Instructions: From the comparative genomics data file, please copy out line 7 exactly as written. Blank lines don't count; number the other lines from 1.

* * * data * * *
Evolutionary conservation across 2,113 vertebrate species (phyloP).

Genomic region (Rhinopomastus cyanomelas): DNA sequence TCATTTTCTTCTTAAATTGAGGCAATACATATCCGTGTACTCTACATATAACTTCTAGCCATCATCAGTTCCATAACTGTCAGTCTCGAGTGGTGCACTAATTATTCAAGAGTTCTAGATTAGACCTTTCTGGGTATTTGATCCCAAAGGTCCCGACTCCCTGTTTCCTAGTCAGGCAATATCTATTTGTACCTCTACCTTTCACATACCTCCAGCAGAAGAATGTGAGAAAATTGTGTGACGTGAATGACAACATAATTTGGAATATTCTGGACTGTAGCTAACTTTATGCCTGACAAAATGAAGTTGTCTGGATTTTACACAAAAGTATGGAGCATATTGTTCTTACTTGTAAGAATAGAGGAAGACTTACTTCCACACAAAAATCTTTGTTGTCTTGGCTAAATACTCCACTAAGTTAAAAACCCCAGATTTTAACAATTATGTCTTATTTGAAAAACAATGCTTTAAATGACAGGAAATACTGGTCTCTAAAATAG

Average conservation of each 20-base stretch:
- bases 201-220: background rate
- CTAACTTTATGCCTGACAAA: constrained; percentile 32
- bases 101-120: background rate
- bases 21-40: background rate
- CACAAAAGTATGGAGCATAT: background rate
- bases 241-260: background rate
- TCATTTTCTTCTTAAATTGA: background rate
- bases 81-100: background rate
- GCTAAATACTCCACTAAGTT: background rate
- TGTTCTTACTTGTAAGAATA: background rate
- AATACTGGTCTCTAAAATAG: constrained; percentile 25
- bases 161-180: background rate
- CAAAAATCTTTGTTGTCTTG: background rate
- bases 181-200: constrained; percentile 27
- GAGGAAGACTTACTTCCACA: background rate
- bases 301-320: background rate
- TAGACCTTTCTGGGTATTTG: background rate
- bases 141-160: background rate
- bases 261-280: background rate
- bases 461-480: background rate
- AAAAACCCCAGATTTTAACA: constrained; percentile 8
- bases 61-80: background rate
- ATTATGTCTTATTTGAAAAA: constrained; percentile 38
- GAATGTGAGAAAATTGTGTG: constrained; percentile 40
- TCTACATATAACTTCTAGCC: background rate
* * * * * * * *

- bases 21-40: background rate